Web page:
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Power Center

The Power Center for the Performing Arts is our most technically sophisticated performance space. It is a fully functioning theatre able to handle the most complex sales meetings, product roll-outs, and corporate presentations, as well as live theatre, dance, and music events.

In 1963, Eugene and Sadye Power, together with their son Philip, wished to make a major gift to the University, and amidst a list of University priorities was mentioned “a new theatre.” The Power Center for the Performing Arts originated from a realization that the University of Michigan had no adequate proscenium-stage theatre for the performing arts. Hill Auditorium was too massive and technically limited for most productions, and the Lydia Mendelssohn Theatre, too small. The Power Center was built to supply this missing link in design and seating capacity. The Powers were immediately interested.

The Power Center was designed by architects Kevin Roche and John Dinkeloo, formerly associates of Eero Saarinen. Designed during an innovative period in theatrical architecture known as "modern classical," the Power Center combines massive concrete columns and mirrored glass with ancient forms. The theatre's interior was designed by Broadway scenic and lighting designer Jo Mielziner, and echoes his work in the Vivian Beaumont Theatre at Lincoln Center. The audience's seating area is modeled after the Greek theatre at Epidarus, while the stage was an experimental combination of proscenium arch and thrust. No seat in the Power Center is more than 80 feet from the stage.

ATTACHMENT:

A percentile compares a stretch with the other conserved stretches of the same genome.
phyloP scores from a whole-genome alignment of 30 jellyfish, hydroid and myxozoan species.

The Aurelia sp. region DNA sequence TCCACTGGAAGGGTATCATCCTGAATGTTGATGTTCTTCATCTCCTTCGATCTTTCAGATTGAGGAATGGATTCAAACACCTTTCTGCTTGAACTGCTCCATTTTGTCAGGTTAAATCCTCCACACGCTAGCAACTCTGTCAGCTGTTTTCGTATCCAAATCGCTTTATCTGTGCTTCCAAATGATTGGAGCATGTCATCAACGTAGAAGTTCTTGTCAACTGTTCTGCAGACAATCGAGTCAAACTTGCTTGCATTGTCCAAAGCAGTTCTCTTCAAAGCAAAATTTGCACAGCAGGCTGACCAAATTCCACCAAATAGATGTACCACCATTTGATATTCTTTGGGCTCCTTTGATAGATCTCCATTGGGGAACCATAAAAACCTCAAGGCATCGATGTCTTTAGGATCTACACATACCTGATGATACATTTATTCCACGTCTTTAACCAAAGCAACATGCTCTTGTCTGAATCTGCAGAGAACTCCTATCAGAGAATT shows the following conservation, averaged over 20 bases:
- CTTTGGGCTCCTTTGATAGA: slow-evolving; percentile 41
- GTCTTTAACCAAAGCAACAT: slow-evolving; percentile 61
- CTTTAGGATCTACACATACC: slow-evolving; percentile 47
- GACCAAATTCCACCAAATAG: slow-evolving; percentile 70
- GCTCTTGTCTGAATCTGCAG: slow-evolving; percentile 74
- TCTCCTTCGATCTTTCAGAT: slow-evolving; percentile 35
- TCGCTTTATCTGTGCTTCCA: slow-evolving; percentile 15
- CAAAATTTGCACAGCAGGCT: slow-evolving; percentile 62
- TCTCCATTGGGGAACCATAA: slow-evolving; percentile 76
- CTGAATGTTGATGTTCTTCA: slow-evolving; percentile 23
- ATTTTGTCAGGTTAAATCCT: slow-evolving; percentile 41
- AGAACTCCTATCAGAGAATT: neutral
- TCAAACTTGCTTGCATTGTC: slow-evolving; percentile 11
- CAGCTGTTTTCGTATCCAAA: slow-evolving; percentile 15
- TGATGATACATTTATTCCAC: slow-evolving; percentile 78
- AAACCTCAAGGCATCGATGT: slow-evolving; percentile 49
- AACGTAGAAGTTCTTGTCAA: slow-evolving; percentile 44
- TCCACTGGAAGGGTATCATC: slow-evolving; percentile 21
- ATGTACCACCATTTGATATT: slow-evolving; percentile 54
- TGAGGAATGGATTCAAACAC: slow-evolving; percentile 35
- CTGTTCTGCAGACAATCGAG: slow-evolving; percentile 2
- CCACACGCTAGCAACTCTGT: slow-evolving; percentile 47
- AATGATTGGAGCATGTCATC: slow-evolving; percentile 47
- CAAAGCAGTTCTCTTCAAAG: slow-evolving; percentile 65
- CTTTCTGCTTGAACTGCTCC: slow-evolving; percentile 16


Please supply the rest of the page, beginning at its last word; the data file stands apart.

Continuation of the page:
Opening in 1971 with the world premiére of The Grass Harp (based on the novel by Truman Capote), the Power Center achieves the seemingly contradictory combination of providing a soaring interior space with a unique level of intimacy. Architectural features in the spacious, soaring lobby include two large spiral staircases leading from the orchestra level to the balcony and the well-known mirrored glass panels on the exterior. The lobby features two hand-woven tapestries: Modern Tapestry by Roy Lichtenstein and Volutes by Pablo Picasso, and is frequently used for receptions, luncheons, and weddings.


 power center lobby    power center house  power center - lichtenstein tapestry

power center stage   power center stage



power center lobby

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Photography Credits:

U-M Photo Services

Joe Welsh

Peter Smith

David Smith

Glen Behring

Tom Bower